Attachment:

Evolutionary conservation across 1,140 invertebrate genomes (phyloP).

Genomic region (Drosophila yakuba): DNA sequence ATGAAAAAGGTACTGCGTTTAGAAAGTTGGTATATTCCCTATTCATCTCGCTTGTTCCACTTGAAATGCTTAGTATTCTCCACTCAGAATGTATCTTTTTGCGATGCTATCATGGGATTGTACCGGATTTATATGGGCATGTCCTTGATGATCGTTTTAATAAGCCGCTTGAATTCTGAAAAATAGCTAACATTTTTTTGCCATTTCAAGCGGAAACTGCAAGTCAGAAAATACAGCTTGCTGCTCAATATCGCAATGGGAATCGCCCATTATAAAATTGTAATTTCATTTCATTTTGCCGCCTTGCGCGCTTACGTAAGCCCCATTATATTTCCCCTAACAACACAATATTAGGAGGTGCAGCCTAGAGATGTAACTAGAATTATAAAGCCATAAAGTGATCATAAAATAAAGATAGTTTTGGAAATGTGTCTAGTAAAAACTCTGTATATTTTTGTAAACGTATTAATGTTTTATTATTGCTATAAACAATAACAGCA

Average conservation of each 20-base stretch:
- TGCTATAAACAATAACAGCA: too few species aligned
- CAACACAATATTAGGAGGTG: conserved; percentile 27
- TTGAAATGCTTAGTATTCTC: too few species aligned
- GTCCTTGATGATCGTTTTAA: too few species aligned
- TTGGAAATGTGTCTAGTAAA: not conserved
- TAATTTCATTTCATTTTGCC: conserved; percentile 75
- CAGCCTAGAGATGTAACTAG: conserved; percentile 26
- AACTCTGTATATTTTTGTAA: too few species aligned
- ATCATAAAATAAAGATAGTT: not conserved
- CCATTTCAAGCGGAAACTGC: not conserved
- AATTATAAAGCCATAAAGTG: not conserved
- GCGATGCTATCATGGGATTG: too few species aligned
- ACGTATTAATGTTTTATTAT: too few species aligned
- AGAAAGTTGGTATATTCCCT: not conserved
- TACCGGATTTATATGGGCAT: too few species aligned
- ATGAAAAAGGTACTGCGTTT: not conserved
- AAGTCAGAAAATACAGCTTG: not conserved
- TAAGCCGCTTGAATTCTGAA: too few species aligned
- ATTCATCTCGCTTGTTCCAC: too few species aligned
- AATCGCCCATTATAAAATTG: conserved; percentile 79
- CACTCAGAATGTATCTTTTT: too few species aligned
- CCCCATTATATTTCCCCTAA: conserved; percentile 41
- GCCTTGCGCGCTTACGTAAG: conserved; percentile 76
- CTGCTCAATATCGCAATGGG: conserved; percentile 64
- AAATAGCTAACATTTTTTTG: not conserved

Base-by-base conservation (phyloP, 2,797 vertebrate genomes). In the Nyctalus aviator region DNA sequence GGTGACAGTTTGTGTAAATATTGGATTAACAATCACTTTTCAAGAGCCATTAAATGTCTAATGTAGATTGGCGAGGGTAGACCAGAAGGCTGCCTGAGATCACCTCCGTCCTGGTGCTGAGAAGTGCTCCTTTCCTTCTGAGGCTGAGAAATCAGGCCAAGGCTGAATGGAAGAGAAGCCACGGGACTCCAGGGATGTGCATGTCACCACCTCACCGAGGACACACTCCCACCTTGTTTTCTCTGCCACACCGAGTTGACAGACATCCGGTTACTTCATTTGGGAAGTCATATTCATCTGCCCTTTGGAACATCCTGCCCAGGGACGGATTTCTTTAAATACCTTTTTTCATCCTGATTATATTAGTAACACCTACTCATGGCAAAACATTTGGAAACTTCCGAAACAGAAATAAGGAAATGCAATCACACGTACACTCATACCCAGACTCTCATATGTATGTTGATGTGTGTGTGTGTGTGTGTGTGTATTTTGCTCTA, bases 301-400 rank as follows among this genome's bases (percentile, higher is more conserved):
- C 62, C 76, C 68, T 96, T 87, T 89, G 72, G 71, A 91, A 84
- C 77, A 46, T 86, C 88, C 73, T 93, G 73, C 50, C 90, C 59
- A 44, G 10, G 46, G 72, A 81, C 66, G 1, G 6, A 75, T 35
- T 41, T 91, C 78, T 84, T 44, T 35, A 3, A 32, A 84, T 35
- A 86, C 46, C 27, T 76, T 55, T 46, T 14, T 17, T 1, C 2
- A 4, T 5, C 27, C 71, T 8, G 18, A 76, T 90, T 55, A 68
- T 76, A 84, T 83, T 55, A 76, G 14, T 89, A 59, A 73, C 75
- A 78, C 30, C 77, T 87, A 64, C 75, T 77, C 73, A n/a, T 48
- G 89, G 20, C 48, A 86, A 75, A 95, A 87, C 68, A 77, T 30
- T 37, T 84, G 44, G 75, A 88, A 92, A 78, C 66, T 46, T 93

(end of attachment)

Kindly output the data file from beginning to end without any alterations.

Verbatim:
Evolutionary conservation across 1,140 invertebrate genomes (phyloP).

Genomic region (Drosophila yakuba): DNA sequence ATGAAAAAGGTACTGCGTTTAGAAAGTTGGTATATTCCCTATTCATCTCGCTTGTTCCACTTGAAATGCTTAGTATTCTCCACTCAGAATGTATCTTTTTGCGATGCTATCATGGGATTGTACCGGATTTATATGGGCATGTCCTTGATGATCGTTTTAATAAGCCGCTTGAATTCTGAAAAATAGCTAACATTTTTTTGCCATTTCAAGCGGAAACTGCAAGTCAGAAAATACAGCTTGCTGCTCAATATCGCAATGGGAATCGCCCATTATAAAATTGTAATTTCATTTCATTTTGCCGCCTTGCGCGCTTACGTAAGCCCCATTATATTTCCCCTAACAACACAATATTAGGAGGTGCAGCCTAGAGATGTAACTAGAATTATAAAGCCATAAAGTGATCATAAAATAAAGATAGTTTTGGAAATGTGTCTAGTAAAAACTCTGTATATTTTTGTAAACGTATTAATGTTTTATTATTGCTATAAACAATAACAGCA

Average conservation of each 20-base stretch:
- TGCTATAAACAATAACAGCA: too few species aligned
- CAACACAATATTAGGAGGTG: conserved; percentile 27
- TTGAAATGCTTAGTATTCTC: too few species aligned
- GTCCTTGATGATCGTTTTAA: too few species aligned
- TTGGAAATGTGTCTAGTAAA: not conserved
- TAATTTCATTTCATTTTGCC: conserved; percentile 75
- CAGCCTAGAGATGTAACTAG: conserved; percentile 26
- AACTCTGTATATTTTTGTAA: too few species aligned
- ATCATAAAATAAAGATAGTT: not conserved
- CCATTTCAAGCGGAAACTGC: not conserved
- AATTATAAAGCCATAAAGTG: not conserved
- GCGATGCTATCATGGGATTG: too few species aligned
- ACGTATTAATGTTTTATTAT: too few species aligned
- AGAAAGTTGGTATATTCCCT: not conserved
- TACCGGATTTATATGGGCAT: too few species aligned
- ATGAAAAAGGTACTGCGTTT: not conserved
- AAGTCAGAAAATACAGCTTG: not conserved
- TAAGCCGCTTGAATTCTGAA: too few species aligned
- ATTCATCTCGCTTGTTCCAC: too few species aligned
- AATCGCCCATTATAAAATTG: conserved; percentile 79
- CACTCAGAATGTATCTTTTT: too few species aligned
- CCCCATTATATTTCCCCTAA: conserved; percentile 41
- GCCTTGCGCGCTTACGTAAG: conserved; percentile 76
- CTGCTCAATATCGCAATGGG: conserved; percentile 64
- AAATAGCTAACATTTTTTTG: not conserved

Base-by-base conservation (phyloP, 2,797 vertebrate genomes). In the Nyctalus aviator region DNA sequence GGTGACAGTTTGTGTAAATATTGGATTAACAATCACTTTTCAAGAGCCATTAAATGTCTAATGTAGATTGGCGAGGGTAGACCAGAAGGCTGCCTGAGATCACCTCCGTCCTGGTGCTGAGAAGTGCTCCTTTCCTTCTGAGGCTGAGAAATCAGGCCAAGGCTGAATGGAAGAGAAGCCACGGGACTCCAGGGATGTGCATGTCACCACCTCACCGAGGACACACTCCCACCTTGTTTTCTCTGCCACACCGAGTTGACAGACATCCGGTTACTTCATTTGGGAAGTCATATTCATCTGCCCTTTGGAACATCCTGCCCAGGGACGGATTTCTTTAAATACCTTTTTTCATCCTGATTATATTAGTAACACCTACTCATGGCAAAACATTTGGAAACTTCCGAAACAGAAATAAGGAAATGCAATCACACGTACACTCATACCCAGACTCTCATATGTATGTTGATGTGTGTGTGTGTGTGTGTGTGTATTTTGCTCTA, bases 301-400 rank as follows among this genome's bases (percentile, higher is more conserved):
- C 62, C 76, C 68, T 96, T 87, T 89, G 72, G 71, A 91, A 84
- C 77, A 46, T 86, C 88, C 73, T 93, G 73, C 50, C 90, C 59
- A 44, G 10, G 46, G 72, A 81, C 66, G 1, G 6, A 75, T 35
- T 41, T 91, C 78, T 84, T 44, T 35, A 3, A 32, A 84, T 35
- A 86, C 46, C 27, T 76, T 55, T 46, T 14, T 17, T 1, C 2
- A 4, T 5, C 27, C 71, T 8, G 18, A 76, T 90, T 55, A 68
- T 76, A 84, T 83, T 55, A 76, G 14, T 89, A 59, A 73, C 75
- A 78, C 30, C 77, T 87, A 64, C 75, T 77, C 73, A n/a, T 48
- G 89, G 20, C 48, A 86, A 75, A 95, A 87, C 68, A 77, T 30
- T 37, T 84, G 44, G 75, A 88, A 92, A 78, C 66, T 46, T 93